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Dell EMC updates PowerMax storage systems

News Analysis
Sep 13, 20193 mins
Data CenterEnterprise Storage

Dell EMC's new PowerMax enterprise storage systems add support for Intel Optane drives and NVMe over Fabric.

dell emc powermax 8000 powermax 2000
Credit: Getty Images/Dell EMC

Dell EMC has updated its PowerMax line of enterprise storage systems to offer Intel’s Optane persistent storage and NVMe-over-Fabric, both of which will give the PowerMax a big boost in performance.

Last year, Dell launched the PowerMax line with high-performance storage, specifically targeting industries that need very low latency and high resiliency, such as banking, healthcare, and cloud service providers.

The company claims the new PowerMax is the first-to-market with dual port Intel Optane SSDs and the use of storage-class memory (SCM) as persistent storage. The Optane is a new type of non-volatile storage that sits between SSDs and memory. It has the persistence of a SSD but almost the speed of a DRAM. Optane storage also has a ridiculous price tag. For example, a 512 GB stick costs nearly $8,000.

The other big change is support for NVMe-oF, which allows SSDs to talk directly to each other via Fibre Channel rather than making multiple hops through the network. PowerMax already supports NVMe SSDs, but this update adds end-to-end NVMe support.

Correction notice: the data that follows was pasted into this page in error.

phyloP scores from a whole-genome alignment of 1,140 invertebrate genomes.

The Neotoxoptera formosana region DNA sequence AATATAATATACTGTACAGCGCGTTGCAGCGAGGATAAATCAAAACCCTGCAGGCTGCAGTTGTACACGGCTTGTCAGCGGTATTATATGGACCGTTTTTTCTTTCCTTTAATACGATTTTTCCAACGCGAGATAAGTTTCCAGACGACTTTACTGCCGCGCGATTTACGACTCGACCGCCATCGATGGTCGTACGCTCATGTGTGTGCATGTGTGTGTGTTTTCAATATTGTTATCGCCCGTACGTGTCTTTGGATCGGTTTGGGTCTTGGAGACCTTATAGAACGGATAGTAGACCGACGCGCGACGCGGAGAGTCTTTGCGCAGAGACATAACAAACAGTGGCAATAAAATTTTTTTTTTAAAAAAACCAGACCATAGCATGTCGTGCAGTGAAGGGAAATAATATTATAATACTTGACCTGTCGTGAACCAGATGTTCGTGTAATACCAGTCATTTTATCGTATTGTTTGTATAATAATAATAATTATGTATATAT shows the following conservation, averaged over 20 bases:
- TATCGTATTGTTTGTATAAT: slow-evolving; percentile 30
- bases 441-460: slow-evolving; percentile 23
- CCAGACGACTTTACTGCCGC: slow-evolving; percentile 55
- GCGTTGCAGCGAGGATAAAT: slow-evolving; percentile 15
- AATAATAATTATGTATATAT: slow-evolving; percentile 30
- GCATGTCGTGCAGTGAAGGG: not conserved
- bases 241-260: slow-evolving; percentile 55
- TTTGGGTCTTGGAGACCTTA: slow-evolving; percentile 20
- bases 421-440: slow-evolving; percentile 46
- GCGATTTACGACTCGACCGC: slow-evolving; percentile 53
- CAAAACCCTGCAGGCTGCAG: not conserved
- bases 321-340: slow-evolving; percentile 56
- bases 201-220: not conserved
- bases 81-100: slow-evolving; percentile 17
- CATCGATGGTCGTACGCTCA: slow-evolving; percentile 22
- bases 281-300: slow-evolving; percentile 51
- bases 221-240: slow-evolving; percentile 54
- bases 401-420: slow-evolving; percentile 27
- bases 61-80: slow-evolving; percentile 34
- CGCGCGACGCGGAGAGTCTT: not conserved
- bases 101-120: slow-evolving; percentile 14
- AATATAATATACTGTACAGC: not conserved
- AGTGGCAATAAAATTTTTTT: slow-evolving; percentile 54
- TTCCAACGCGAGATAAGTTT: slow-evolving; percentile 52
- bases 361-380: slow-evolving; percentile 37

The coupling of NVMe and Intel Optane on dual port gives the new PowerMax systems up to 15 million IOPS, a 50% improvement over the previous generation released just one year ago, with up to 50% better response times and twice the bandwidth. Response time is under 100 microseconds.

In addition, the new Dell EMC PowerMax systems are validated for Dell Technologies Cloud, an architecture designed to bridge multi-cloud deployments. Dell offers connections between private clouds and Amazon Web Services (AWS), Microsoft Azure, and Google Cloud.

PowerMax comes with a built-in machine learning engine for predictive analytics and pattern recognition to automatically place data on the correct media type, SCM or Flash, based on its I/O profile. PowerMax analyzes and forecasts 40 million data sets in real time, driving 6 billion decisions per day.

It also has several important software integrations. The first is VMware’s vRealize Orchestrator (vRO) plug-in, which allows customers to develop end-to-end automation routines, including provisioning, data protection, and host operations.

Second, it has pre-built Red Hat Ansible modules to allow customers to create Playbooks for storage provisioning, snapshots, and data management workflows for consistent and automated operations. These modules are available on GitHub now.

Finally, there is a container storage interface (CSI) plugin that provisions and manages storage for workloads running on Kubernetes. The CSI plugin, available now on GitHub, extends PowerMax’s performance and data services to a growing number of applications built on a micro-services-based architecture.

The new PowerMax systems and PowerBricks will be available Monday, Sept.16.

Andy Patrizio is a freelance journalist based in southern California who has covered the computer industry for 20 years and has built every x86 PC he’s ever owned, laptops not included.

The opinions expressed in this blog are those of the author and do not necessarily represent those of ITworld, Network World, its parent, subsidiary or affiliated companies.

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